New scholarship honors Emory trustee Susan Cahoon
Oct. 23, 2014
Emory trustee and renowned attorney Susan Cahoon and Emory College senior Justin Nie, the first recipient of the Cahoon Scholarship, are joined by Emory President Jim Wagner during a reception in the Atlanta office of Kilpatrick Townsend on Oct. 22 announcing the Susan A. Cahoon Scholarship Endowment.
Kilpatrick Townsend & Stockton has created a scholarship at Emory College of Arts and Sciences to honor its long-time partner, Emory alumna Susan Cahoon. The Susan A. Cahoon Scholarship endowment will provide support for students attending Emory College.
"We are honored to recognize Susan with this significant scholarship," said Henry Walker, Kilpatrick Townsend Chair. "Kilpatrick Townsend and Emory share a common history with hundreds of the firm's attorneys having attended Emory for college or law school. To provide a lasting legacy that will help shape the success of future generations of Emory students is the most fitting way to pay tribute to Susan and her passionate commitment to education."
The first recipient of the Cahoon Scholarship is Justin Nie, a senior pre-law international studies major from Irvine, California. He has been active in the Student Government Association, ChEmory, Model UN and Volunteer Emory.
Kilpatrick Townsend's gift to establish the Cahoon Scholarship will be matched as part of the Emory College Scholarship Endowment Initiative. Increasing scholarship support is a university priority to ensure that exceptional students can study at Emory.
Cahoon, a 1968 graduate of Emory College, is a member of the Emory University Board of Trustees and serves as general counsel for Kilpatrick Townsend. She joined the firm in 1971, became its first woman partner in 1977 and has spent her career as a litigator. Cahoon's diverse experience includes patent infringement litigation, complex commercial disputes and securities litigation, and she is trained as a mediator and arbitrator.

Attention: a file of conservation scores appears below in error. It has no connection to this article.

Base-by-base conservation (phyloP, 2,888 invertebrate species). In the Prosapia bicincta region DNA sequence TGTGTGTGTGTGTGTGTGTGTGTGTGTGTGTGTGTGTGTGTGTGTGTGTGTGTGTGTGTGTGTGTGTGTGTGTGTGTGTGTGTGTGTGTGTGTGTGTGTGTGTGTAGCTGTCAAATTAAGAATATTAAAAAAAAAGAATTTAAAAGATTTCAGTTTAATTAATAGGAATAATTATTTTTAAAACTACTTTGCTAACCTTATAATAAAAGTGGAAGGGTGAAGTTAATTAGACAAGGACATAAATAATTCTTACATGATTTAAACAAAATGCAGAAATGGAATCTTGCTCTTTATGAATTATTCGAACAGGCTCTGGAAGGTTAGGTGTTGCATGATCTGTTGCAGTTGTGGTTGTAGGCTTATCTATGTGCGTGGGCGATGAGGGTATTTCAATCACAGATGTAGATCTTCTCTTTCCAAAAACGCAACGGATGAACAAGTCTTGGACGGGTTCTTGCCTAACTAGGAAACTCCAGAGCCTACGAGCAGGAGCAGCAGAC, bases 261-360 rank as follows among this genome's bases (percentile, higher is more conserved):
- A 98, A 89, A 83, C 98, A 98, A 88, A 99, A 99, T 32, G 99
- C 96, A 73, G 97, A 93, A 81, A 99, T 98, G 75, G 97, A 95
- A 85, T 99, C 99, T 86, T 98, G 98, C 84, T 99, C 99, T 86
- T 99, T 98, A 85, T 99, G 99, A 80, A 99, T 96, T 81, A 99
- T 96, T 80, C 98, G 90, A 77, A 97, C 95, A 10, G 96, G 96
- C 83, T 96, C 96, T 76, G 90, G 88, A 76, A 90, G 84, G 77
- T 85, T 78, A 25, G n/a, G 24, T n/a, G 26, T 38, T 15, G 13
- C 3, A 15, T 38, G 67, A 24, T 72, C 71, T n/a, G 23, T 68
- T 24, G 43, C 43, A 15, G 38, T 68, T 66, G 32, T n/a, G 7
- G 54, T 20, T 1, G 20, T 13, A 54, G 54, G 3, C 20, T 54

She enrolled in Emory College at age 15 and became a nationally recognized debater, helping Emory's Barkley Forum debate team win its first national championship in 1967. Cahoon graduated with highest honors in economics, then earned a law degree with honors from Harvard.
In 2008, Cahoon created an endowed chair in history at Emory College to honor her family and address what she sees as a disturbing trend in education. The Cahoon Family Chair in American History is now held by Patrick Allitt, who specializes in religious, intellectual and environmental history.
"I realized that there were fewer people majoring in subjects like history, and I was particularly concerned that so many people of the younger generation seemed blissfully ignorant about much of American history in particular," Cahoon said in an interview with Emory's alumni magazine in 2013.
"As I thought about what I could do with some of the money that I had been fortunate enough to make through my profession, my logical thoughts turned to Emory because it was so pivotal for me in the start of my career, and I have so many fond memories of my days here as an undergraduate," she said.
Recognized in The Best Lawyers in America for more than 15 years, Cahoon was named 2013 "Atlanta Lawyer of the Year" in the area of Patent Litigation by The Best Lawyers in America. She is listed in the 2014 and the five years immediately preceding editions of Chambers USA: America's Leading Lawyers for Business for General Commercial Litigation. Cahoon was named a Top 100 Georgia "Super Lawyer" and a Top 50 Women Georgia "Super Lawyer" in 2014 and the five years immediately preceding.
View more information about Susan Cahoon.